A study released in the November 2016 edition of the journal Diversity and Distributions was co-authored by Assistant Professor of Biology Bradley Cosentino, Alison McCarthy ’15 and Nick Steijn ’15, and draws from data compiled by Cosentino’s 2014 “Conservation Biology” class.
The study, “Effects of roads and land use on frog distributions across spatial scales and regions in the Eastern and Central United States,” examines how the scale over which road length, traffic, land development, forest cover, wetland area and landscape connectivity exert their maximum influence on frog and toad distributions. Students from 11 colleges and universities compiled data on frog distributions in different regions to contribute to the report.
Cosentino explains that students from each participating institution studied different locations in a certain state. Assigned to study Pennsylvania, HWS students compiled data on frog distributions that was collected by citizens through the North American Amphibian Monitoring Program (NAAMP). McCarthy and Steijn then traveled to the National Center for Ecological Analysis and Synthesis (NCEAS) in Sante Fe, N.M., to integrate HWS’ data with the data collected by other classes and states.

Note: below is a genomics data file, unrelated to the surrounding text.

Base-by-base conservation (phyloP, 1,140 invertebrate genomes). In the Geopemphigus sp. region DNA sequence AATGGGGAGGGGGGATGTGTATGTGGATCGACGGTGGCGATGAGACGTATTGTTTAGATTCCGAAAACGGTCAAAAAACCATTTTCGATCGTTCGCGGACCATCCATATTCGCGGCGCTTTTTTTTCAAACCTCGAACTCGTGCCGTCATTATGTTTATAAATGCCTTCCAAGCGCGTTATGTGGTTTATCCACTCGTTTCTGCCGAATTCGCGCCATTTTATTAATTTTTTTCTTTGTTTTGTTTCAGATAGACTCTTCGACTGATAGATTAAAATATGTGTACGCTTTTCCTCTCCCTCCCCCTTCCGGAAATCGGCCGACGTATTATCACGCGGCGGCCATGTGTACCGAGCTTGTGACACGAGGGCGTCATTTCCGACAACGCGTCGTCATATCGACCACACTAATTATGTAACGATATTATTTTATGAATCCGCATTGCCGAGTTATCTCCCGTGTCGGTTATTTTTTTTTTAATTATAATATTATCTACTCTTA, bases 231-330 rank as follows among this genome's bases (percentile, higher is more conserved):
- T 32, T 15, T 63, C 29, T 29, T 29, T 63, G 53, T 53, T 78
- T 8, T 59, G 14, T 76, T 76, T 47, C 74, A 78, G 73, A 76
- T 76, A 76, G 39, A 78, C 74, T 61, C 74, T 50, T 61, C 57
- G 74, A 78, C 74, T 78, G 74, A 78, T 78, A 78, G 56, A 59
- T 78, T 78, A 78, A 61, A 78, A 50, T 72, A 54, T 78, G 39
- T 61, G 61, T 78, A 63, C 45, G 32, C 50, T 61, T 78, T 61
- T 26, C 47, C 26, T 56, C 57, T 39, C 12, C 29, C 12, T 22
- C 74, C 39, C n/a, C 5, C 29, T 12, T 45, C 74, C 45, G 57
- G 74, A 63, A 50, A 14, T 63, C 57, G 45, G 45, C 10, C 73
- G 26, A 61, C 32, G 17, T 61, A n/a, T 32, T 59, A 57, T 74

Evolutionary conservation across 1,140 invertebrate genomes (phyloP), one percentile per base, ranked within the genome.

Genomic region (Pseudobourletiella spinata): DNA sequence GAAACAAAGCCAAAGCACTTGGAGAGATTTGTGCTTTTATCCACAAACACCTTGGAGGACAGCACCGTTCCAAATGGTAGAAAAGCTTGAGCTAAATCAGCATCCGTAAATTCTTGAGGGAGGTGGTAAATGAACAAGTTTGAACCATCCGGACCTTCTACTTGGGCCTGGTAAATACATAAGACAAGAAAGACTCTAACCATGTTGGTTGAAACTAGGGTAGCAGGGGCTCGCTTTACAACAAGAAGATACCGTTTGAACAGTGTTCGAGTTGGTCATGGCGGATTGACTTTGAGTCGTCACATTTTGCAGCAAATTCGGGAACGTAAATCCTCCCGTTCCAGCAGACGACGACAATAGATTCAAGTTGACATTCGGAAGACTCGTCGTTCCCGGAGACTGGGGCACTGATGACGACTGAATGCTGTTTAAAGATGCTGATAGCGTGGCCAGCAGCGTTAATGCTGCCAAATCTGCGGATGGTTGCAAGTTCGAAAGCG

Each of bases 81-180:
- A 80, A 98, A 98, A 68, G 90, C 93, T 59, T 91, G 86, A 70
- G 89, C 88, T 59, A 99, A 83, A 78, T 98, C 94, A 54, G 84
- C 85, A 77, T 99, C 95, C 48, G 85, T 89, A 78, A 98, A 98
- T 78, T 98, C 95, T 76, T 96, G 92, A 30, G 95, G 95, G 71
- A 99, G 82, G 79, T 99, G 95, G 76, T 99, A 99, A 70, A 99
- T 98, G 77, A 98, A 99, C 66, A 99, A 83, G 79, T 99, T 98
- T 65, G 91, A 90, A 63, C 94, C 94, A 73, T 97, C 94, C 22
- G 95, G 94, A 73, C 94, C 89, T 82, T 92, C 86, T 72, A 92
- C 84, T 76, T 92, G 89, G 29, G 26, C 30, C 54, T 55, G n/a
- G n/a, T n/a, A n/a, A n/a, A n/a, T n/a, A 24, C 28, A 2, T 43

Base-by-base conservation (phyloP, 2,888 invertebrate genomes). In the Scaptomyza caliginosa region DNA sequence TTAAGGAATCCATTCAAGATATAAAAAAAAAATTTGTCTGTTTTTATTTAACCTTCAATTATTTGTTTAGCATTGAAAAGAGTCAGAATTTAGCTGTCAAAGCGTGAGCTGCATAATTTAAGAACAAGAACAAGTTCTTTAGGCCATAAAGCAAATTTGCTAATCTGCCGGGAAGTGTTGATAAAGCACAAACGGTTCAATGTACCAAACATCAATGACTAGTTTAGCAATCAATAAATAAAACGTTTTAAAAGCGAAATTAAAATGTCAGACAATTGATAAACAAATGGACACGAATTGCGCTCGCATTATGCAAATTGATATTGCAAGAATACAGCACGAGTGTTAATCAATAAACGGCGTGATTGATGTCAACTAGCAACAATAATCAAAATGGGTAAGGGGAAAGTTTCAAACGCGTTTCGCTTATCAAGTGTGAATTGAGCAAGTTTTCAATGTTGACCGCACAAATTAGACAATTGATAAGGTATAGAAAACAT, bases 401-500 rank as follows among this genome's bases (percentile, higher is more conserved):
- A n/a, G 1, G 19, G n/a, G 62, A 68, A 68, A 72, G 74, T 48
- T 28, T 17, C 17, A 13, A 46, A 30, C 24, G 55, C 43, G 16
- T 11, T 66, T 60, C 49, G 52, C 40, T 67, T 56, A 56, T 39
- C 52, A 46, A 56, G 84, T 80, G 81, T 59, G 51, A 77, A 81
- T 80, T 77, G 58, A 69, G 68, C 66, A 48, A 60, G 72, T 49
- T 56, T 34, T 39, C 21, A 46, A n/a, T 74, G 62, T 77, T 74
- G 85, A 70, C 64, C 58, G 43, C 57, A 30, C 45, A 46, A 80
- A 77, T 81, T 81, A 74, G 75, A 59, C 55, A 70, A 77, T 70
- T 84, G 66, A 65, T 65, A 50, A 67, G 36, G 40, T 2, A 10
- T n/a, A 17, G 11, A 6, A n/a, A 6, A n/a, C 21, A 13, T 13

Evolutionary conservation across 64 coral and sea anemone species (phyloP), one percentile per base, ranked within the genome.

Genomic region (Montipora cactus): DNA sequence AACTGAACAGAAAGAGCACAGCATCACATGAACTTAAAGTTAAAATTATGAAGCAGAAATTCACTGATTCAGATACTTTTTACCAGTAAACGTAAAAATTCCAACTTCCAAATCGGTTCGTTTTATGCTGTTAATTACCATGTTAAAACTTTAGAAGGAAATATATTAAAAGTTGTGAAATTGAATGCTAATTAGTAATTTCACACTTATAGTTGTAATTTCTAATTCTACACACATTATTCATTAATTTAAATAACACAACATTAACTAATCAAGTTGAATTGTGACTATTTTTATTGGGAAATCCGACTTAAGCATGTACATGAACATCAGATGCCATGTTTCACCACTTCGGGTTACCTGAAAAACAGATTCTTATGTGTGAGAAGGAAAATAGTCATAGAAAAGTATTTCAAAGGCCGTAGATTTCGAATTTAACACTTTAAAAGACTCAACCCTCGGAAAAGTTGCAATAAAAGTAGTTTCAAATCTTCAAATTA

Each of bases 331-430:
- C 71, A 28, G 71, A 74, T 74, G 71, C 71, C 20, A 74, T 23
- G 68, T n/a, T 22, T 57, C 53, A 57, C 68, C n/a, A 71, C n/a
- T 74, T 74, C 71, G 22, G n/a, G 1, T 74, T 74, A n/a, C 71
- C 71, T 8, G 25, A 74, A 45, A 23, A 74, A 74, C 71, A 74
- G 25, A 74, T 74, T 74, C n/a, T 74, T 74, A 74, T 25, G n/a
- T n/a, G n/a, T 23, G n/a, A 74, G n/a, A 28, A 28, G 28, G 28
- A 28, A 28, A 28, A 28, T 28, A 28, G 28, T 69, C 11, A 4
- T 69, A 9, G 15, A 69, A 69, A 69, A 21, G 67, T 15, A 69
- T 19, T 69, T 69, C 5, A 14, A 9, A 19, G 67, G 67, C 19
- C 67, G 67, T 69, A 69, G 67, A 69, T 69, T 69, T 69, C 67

The study further refines the understanding of the relationship between roads and amphibian populations, highlighting the need for research into the specific mechanisms by which roads affect amphibians. However, beyond the scientific significance of the study, Cosentino believes the practice of conducting publishable research is critical for advancing students’ interests and knowledge in their academic work.
“Conducting real research as an undergraduate can spark an interest in a particular area of science and deepen a student’s understanding of science as a process of gaining knowledge,” he says.
The study was a follow-up to a similar project conducted by students in Cosentino’s spring 2013 “Conservation Biology” course. The 2013 study used citizen science to reveal widespread negative effects of roads on amphibian distributions and was published in the journal Biological Conservation. HWS co-authors include Cosentino and Stephen Mugel ’13.